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Wednesday, July 18theasy day

I skipped my run today and I’m happy to say it! We rode our bikes on the sand of North Beach for about seven kilometers. Then we walked another 5k to Rose Spit. Then back to the bikes (got a ride in the back of someones truck for like 2k) and then biked back again into a serious headwind!!

Then later we checked out the Tow Hill boardwalks and viewing platforms. My legs did a lot today!

Thursday, July 19th

10k Tow Hill Run!

I went from Agate Beach Campground, a little down Tow Hill Road towards Masset for some extra distance, and then to Tow Hill, to the blow hole and back out, up to the top viewing platform, back to the blow hole, out to the parking lot and back to the campsite which gave me 10k!

Followed by a 20k easy hike with husband to and from Cape Fife!

Friday, July 20thunplanned rest day

I went to bed with a headache the night before and woke up with the migraine from hell. It was terrible! I was actually crying as we packed up the campsite and thought I might need to go to the hospital if it didn’t calm down. This also happened to be our camping breaking point. LOL. More on that in trip post as well.

That migraine robbed me of my day! I was hurtin’ and felt one hundred years old from seven nights in the tent so I made an executive decision to skip the planned workout and use the race the next day as a good, solid 10k workout. Later on when I was feeling almost normal, we went for a hike/walk/jog on the Pesuta shipwreck trail. It was 5k each way and that was more than enough for the day.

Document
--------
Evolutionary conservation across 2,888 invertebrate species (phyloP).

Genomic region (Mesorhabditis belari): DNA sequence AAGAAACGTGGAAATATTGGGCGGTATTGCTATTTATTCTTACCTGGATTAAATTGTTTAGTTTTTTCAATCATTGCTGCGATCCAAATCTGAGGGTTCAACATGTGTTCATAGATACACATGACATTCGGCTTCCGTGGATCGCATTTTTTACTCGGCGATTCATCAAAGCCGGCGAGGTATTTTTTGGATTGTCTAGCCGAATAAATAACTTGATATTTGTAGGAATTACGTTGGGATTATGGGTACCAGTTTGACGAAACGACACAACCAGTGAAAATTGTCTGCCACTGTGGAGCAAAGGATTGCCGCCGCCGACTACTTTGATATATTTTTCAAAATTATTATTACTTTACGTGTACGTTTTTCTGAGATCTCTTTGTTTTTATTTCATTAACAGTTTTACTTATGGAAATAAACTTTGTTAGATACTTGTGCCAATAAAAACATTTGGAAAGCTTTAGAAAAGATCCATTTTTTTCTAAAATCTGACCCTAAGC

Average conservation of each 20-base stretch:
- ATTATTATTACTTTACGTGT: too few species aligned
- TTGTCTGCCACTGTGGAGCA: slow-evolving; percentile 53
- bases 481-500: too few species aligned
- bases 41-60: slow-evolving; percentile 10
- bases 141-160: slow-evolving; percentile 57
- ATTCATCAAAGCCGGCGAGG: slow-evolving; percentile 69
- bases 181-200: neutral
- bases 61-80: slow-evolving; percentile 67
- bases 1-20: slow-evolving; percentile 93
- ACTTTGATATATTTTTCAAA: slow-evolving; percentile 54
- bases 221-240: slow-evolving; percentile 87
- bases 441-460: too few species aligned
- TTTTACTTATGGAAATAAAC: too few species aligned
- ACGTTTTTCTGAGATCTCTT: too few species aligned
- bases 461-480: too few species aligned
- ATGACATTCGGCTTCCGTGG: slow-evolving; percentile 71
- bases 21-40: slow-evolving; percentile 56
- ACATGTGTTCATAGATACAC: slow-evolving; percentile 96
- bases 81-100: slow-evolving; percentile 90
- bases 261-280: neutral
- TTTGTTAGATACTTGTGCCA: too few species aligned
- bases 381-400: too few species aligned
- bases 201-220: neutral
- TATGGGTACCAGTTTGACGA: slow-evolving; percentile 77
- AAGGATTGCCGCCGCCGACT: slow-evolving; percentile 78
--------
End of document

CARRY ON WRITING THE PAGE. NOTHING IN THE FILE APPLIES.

Saturday, July 21strace day!

Totem to Totem 10k for both myself and husband. What a great course! I ran it exactly as was permitted by Coach Andrew – around half marathon pace. It worked out great and on this day was fast enough for first overall female! I’ll write a separate post about the race itself. The event was so wonderful and I will be back next year, that’s for SURE.

Sunday, July 22ndlast long(er) run day!

7k easy, 8k @ 5:00/km

Holy headwind!!! This run was so frustrating! My heart rate was so jacked from how hard I was working against the wind. I’m glad it’s over πŸ˜‚ I stopped a few times to have an internal hissy fit. I’m sure the four-hour nap on the overnight ferry didn’t help either. YODO.

It’s time to bank some sleep. I plan to go to bed around 8pm all week and get up at 4:30am. I know it sounds insane but I need my body to be okay with how early I need to get up for the race (the earliest bus to the start line goes at 4am I believe) and I also need it to know to go poo by 6am. LOLLLL.Β Talk soon!!!!! It’s happening!

2018 Tyhee Lake Triathlon!

This was my second time taking part in the Tyhee Lake Triathlon, and my second triathlon ever. Last year I completed the sprint distance and this year I came to tackle the Olympic distance. That day last year, I decided this was the best endurance event I’d ever experienced in Northern BC, and this year that decision was totally solidified!

The Tyhee Lake provincial park is AWESOME. Some may not think that camping is ideal for race weekend accommodations, but the campsite is beautiful, well-maintained, and there are showers and some flush toilets as well as standard outhouses. It was so nice to be staying AT the event.